KSA at 70

IT is fitting that the Nigerian entertainment industry and connoisseurs of Juju music in Nigeria and around the world have risen in unison to honour and celebrate King Sunny Ade (born Sunday Adeniyi Adegeye), who turned 70 on  September  22nd. King Sunny Ade is without doubt one of the two inimitable maestros of Juju music over the past half-a-century. The other is 74-year-old Chief Commander Ebenezer Obey. Together, whether as collaborators or competitors, but always as mutually regarding friends, both  Sunny and Obey created and nurtured a genre of  Yoruba dance music that aficionados agree has every right to be labeled a global music.

Although he was born into an Ondo royal family, an ambitious Sunday Adegeye did not wait for the silver-ware to be handed to him. Perhaps he realized very early that musical talent is not genetically inherited, and that in life, there is no royal road to achievement. Thus, and similar to all successful artistes across history, he had to make his way to the apex of the musical ladder through sheer guts and grind. There was a formative period of highlife apprenticeship under Moses Olaiya’s (the comedian better known as Baba Sala) Federal Rhythm Dandies, followed by the momentous decision to establish his own Green Spots band in 1967.

After an initial period of turbulence and uncertainty, he eventually found his own style, upon which recognition- popular and artistic- followed. Aesthetically, Sunny Ade had to define himself against the prevailing highlife zeitgeist, founding a distinctive guitar-based style that managed to be rhythmic and soulful without being kitsch. Sunny Ade’s Juju music was firmly rooted in Yoruba metaphysics, and Sunny himself seems to have taken a particular liking to Ogun, the Yoruba god of iron, to whom one of his most poetically invocative songs is dedicated.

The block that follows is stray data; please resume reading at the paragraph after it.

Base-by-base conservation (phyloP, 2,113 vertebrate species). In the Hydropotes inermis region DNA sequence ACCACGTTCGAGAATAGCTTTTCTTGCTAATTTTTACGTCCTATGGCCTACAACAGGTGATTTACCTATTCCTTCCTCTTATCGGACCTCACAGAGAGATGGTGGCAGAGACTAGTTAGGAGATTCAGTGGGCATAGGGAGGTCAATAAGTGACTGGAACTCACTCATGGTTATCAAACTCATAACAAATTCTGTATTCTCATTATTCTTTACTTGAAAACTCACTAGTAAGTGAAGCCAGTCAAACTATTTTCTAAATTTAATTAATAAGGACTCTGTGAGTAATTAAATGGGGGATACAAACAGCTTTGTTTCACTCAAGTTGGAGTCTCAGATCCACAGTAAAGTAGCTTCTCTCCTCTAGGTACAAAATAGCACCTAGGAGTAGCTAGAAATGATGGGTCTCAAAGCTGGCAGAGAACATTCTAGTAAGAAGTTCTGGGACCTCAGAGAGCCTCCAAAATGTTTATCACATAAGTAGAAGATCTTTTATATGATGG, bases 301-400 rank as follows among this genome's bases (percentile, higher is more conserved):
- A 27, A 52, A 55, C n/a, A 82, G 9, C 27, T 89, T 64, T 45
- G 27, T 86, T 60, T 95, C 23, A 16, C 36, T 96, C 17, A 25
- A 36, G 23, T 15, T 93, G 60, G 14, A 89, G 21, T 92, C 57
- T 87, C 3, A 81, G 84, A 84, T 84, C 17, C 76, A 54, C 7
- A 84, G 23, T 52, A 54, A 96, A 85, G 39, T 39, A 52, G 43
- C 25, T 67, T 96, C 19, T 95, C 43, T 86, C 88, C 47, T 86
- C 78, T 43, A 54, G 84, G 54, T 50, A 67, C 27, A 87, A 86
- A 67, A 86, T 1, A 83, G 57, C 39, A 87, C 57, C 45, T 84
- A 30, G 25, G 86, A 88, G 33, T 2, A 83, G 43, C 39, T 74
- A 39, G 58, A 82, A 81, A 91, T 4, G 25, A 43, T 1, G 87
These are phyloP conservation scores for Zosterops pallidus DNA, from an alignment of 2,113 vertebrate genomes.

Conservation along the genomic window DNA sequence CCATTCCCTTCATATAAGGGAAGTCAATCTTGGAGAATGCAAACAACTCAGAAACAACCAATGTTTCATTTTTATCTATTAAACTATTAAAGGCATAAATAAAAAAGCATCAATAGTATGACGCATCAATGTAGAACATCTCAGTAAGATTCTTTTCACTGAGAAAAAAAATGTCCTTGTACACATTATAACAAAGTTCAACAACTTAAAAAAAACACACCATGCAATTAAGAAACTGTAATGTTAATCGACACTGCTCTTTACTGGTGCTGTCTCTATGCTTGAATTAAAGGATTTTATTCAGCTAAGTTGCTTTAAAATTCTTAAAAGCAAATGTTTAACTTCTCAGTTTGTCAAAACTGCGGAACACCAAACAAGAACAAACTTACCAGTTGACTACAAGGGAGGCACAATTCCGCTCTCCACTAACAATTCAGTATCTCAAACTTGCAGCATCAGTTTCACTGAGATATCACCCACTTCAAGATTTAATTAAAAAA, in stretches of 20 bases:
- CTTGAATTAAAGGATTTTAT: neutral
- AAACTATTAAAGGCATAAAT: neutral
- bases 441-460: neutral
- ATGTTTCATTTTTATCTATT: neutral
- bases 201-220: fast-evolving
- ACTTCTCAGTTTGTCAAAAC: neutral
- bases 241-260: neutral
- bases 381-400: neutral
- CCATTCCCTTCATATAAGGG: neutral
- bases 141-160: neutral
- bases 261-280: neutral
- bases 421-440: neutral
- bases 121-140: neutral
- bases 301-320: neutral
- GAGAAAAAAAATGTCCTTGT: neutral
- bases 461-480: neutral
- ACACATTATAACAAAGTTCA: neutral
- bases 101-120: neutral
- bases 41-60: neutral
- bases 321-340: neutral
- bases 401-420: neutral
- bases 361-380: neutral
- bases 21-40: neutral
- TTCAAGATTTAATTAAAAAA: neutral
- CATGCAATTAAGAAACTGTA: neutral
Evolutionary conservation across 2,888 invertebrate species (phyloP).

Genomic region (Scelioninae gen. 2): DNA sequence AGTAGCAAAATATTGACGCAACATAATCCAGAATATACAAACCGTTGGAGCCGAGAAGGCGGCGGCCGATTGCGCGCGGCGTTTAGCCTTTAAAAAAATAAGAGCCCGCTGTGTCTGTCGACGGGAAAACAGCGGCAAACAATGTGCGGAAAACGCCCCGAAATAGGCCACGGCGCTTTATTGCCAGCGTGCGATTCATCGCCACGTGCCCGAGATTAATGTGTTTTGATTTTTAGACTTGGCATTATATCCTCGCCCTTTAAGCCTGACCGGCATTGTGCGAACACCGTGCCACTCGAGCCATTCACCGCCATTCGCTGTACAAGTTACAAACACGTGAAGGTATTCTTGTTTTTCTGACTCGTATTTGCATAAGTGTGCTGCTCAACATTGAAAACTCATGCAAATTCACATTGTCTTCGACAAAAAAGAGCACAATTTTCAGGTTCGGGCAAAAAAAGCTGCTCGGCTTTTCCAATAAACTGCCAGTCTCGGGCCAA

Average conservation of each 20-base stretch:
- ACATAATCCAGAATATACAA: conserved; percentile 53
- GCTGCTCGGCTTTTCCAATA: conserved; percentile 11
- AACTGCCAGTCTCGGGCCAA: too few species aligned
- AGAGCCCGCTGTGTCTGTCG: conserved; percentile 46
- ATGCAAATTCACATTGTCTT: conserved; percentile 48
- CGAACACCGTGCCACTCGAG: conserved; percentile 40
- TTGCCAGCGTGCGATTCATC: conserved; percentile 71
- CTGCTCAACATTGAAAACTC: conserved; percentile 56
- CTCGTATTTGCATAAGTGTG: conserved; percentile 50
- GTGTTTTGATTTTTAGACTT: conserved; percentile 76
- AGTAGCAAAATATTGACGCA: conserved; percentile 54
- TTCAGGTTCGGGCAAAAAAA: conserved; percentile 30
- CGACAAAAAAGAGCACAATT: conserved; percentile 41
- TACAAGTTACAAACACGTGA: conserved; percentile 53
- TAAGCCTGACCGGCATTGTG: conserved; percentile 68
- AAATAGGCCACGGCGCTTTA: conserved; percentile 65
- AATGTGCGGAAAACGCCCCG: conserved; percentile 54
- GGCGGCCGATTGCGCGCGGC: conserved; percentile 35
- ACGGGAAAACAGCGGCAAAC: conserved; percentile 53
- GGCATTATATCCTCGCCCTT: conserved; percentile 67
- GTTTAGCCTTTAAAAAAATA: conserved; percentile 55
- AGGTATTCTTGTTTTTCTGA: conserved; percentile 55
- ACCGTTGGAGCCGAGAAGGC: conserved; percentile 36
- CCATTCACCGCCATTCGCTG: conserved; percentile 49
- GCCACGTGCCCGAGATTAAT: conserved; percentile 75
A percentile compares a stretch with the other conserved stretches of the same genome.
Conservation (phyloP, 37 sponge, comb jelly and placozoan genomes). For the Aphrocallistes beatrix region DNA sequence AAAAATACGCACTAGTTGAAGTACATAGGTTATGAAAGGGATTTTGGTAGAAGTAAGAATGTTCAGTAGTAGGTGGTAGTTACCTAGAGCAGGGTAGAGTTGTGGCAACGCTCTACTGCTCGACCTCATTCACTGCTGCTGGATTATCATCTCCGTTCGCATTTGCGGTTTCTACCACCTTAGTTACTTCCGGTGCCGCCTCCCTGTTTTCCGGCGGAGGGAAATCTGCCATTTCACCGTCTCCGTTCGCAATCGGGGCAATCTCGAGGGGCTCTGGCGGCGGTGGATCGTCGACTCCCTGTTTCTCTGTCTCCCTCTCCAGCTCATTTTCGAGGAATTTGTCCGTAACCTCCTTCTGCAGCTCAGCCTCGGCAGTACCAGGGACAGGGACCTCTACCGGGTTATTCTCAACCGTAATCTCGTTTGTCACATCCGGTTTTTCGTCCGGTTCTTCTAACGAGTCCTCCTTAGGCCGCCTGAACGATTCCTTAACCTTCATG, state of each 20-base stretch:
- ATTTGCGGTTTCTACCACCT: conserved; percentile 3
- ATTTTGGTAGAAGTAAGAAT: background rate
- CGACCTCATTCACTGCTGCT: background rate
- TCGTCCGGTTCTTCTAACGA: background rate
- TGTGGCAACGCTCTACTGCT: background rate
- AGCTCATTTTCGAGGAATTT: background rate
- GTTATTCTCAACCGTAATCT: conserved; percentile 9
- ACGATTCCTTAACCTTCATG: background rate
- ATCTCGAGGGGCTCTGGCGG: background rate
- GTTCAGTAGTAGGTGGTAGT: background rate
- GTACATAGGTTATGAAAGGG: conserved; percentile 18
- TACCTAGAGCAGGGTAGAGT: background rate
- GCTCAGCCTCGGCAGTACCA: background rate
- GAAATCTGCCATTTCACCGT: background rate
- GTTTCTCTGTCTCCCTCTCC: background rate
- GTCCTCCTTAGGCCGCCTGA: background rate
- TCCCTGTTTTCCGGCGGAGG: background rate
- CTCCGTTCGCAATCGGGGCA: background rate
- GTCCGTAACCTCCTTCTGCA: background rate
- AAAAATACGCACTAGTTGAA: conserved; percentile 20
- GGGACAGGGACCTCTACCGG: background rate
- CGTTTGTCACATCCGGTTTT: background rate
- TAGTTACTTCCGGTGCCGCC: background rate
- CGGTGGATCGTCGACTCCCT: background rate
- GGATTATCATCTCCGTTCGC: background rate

For Sunny, local recognition was a precursor to global adulation. Throughout the 1970s and 1980s, King Sunny Ade and his band were the toast of music lovers across Europe and the United States, andin 1983, he won his first Grammy Awards nomination for the album Syncro System, a sensuous dance number in which Sunny’s mellifluous voice throbbed with earthy sexuality.

As is normally the case with every artiste who personifies and transcends a genre, Sunny Ade is today more than a musician. With his two egin beautification marks he is one of the most easily recognizable Nigerians alive. He is an inspiration to thousands of young people, both within and outside the music industry; a willing collaborator, a cheerful giver, and the very embodiment of a great Nigerian.

A recurrent theme in discussions of the music and personality of King Sunny Ade is the reason for his amazing tenacity. Arguably the most important factor is his artistic adaptability and openness to new ideas. For Sunny, no musical instrument- be it clarinet or vibraphone- was beyond incorporation into the juju percussive ensemble. The result is a musical career in which, reminiscent of the supreme trumpeter Miles Davis’, King Sunny Ade was always one step ahead of the field, and no sooner did listeners adjust to a new style than Sunny went in a completely new direction.

Creatively restless, he never settled for the tried and tested, but always sought, again like Davis, to play ‘what is not there’. Members of the younger generation have a lot to learn from King Sunny Ade’s glittering career. His aesthetic daring for one. But also his overall omoluabi.

We wish this true son of Nigeria a happy birthday and many happy returns. Igba odun, odun kan.